The “story of my life” sounds much smoother than “the blocks of my life”. Block is such a chunky word, it is clunky, it implies stops and starts. Much like my life really. Sometimes people will talk about their life like it is a river, connected, flowing, sometimes smoothly sometimes turbulently but always there is a clear sense of direction. One situation leads seamlessly into another, they meet the right person at the right time and life just flows!
Makes me sick really! I generally meet the right person at the wrong time, the wrong person at the right time and most usually the wrong person at the wrong time. My careers haven’t been a smooth progression. I have been a mental health nurse, a minister of religion, worked in aged care and managed not for profit organisations. Being the other side of fifty you don’t get asked what do you want to do with your life. Most people assume that by now I have worked it out. Well, let me assure you I haven’t. I still don’t know what I want to do with my life, although I certainly know what I don’t want to do!
The first block of my life was lived in
Scotland, at least the first block I can remember. I was actually born in Australiabut when I was two years old my family went back home to the UK. My mother hated Australia and after giving birth to me she conspired with her Doctor and God to get back home. You see my mother never wanted to travel to the antipodeans or to marry a minister of religion. The fact she ended up doing both plus having a son was a constant source of anger and frustration to her. Nine years later God and my father won the next battle and we came back to Australia. Personally, I think God should stay out of domestic issues, but that is an adult view. As a child I got used to sudden migrations because “God said we were to move”. I realize families in the Defense force get moved around on a regular basis but this is a known fact. You build that knowledge into your lifestyle – every three or four years we are going to move. When God said to move it was different because usually there wasn’t any warning, except of course the major church fight that had occurred two months previously.
Still, I digress. The first block of my life that I remember was lived in
Scotland, in a smallish place called Larbert somewhere between Glasgow and Edinburgh. I can remember walking home from school at three o’clock in the afternoon and it beginning to get dark in winter. I remember going to bed at seven thirty in the evening and it being light in summer. I remember the day I took the bird’s nest I found to school for show and tell and carrying it home so proudly that finally I have been able to stand up in front of the class. A gust of wind came and blew it out of my hand and down the road. Though I tried to run after it I still couldn’t catch it and I knew I was in trouble. My mother had told me to be very careful with the birds nest though what she wanted it for is beyond me! Sure enough, I was told how careless I was and what a disappointment that I couldn’t be careful with a bird’s nest! My sense of sadness was probably about the same as the birds when it flew back to find its home missing!
I remember Halloween and my father hollowing out a pumpkin so we could put a candle in it. Yet the thing that surprises me is the fragmentary nature of my memories. They are like little blocks, little Lego blocks of fragments that I carefully try to reconstruct to make sense of my life between the ages of two and nine. There is so much that I don’t remember. I don’t remember any of my birthdays. I don’t remember any of my friends, whether I actually made any friends. I have photographs of myself as a child during this period. I look at the photos and feel no connection between the boy I was and the man I am now. Am I supposed to? Am I supposed to be able to link back through the years to those photos of myself frozen in time and who I am now? There are too many blocks in the way for me to do that.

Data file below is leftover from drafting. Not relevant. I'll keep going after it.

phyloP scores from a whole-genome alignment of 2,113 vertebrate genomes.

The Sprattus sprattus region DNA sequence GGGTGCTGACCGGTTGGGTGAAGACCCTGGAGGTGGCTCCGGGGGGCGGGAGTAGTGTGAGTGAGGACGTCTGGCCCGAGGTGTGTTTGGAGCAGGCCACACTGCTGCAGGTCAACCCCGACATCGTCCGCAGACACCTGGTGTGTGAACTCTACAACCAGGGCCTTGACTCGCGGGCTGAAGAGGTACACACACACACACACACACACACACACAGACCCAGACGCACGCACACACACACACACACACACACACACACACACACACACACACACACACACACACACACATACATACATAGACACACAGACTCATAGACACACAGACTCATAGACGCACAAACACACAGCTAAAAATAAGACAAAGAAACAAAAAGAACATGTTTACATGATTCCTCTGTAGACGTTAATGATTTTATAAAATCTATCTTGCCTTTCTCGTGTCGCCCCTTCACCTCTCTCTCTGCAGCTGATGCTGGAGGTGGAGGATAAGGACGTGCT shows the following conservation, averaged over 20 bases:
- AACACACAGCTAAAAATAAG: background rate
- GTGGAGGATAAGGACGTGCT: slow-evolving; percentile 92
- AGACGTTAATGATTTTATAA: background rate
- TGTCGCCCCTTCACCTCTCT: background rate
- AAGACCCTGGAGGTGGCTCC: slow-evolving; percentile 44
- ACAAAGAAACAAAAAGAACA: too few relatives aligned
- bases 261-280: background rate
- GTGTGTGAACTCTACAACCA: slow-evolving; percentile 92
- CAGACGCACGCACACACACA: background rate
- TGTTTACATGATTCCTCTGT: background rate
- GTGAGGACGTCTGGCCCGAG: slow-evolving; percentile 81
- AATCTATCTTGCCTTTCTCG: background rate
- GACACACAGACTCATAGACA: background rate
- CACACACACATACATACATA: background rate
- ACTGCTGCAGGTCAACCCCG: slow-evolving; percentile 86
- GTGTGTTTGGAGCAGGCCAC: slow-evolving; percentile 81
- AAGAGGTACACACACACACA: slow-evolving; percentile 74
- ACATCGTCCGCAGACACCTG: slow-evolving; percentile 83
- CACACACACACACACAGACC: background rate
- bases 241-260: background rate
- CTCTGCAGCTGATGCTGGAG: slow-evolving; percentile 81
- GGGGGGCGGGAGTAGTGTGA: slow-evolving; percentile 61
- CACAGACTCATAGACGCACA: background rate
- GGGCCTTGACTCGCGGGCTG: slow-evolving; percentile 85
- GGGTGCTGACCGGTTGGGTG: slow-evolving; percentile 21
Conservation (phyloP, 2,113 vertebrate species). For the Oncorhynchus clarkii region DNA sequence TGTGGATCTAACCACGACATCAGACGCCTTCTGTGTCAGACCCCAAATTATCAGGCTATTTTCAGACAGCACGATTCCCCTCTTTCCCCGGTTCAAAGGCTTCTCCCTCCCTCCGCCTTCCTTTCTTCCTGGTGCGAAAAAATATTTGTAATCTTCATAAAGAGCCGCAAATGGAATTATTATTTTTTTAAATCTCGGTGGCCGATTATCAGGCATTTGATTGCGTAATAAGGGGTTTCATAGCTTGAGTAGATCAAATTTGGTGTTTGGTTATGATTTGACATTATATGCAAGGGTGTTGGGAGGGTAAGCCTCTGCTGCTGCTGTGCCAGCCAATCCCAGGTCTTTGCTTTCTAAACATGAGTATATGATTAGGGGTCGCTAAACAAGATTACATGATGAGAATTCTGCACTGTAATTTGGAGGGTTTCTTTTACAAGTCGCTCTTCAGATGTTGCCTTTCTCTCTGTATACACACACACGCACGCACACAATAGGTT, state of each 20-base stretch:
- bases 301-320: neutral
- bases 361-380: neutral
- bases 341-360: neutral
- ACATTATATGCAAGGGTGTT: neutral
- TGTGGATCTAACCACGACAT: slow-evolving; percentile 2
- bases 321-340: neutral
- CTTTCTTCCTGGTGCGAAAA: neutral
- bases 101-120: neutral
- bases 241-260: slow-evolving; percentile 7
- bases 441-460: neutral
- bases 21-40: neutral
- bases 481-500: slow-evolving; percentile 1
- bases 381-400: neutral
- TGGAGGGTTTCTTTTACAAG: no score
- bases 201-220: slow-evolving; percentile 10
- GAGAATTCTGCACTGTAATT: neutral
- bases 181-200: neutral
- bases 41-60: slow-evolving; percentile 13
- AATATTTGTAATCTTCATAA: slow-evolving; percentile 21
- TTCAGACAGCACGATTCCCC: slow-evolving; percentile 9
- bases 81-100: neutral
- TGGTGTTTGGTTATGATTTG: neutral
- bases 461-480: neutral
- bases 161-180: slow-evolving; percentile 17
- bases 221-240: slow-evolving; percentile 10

The overall memory I have of those years is the silence, not a restful silence, a frozen tundra of silence. Fortunately global warming was not an issue at that stage so I never had to worry about the tundra of my family thawing out! I became an expert on silences. You see there is the silence of an Abbey or Cathedral. I can’t remember what Abbey or Cathedral, they all blurred into one another, but it was the silence of light as it filtered through the stain glass window. The silence of the ethereal, the beauty of men’s creation mixed with the brilliance of light to point in the coloured dust motes to the otherworldly. Then there was the silence of stately homes that were opened to the public. These homes stank of bees wax polish, brasso and the accumulated dust of time. The silence of the ticking clock that has given up all pretext of being interested in either modern day visitors or family secrets having witnessed it all before.
Then there was the silence of the Lochs and Glens. The silence of nature brooding. Still deep waters, cold as mountain snow, mirror for scurrying clouds to make sure they are looking good. The silence of the heather broken only by bird calls. The silence of raw natural beauty. I loved that silence. It is a silence that percolated into the marrow of my bones and into the gaps of my soul. It is a silence I still hear and am drawn too though whether I will ever stand in a Glen before a
Lochto hear it again is highly unlikely.
Perhaps that is why I cling to the small fragments of memories I have of those years. Among the silence they are the blocky outcrops of another time. Like an archaeologist uncovering fragments of ancient history they tell a story. They do not tell the whole story for they are only fragments and perhaps I interpret the fragments incorrectly.
Yet in the fragments of the block there is the story of the boy who became the man who is me.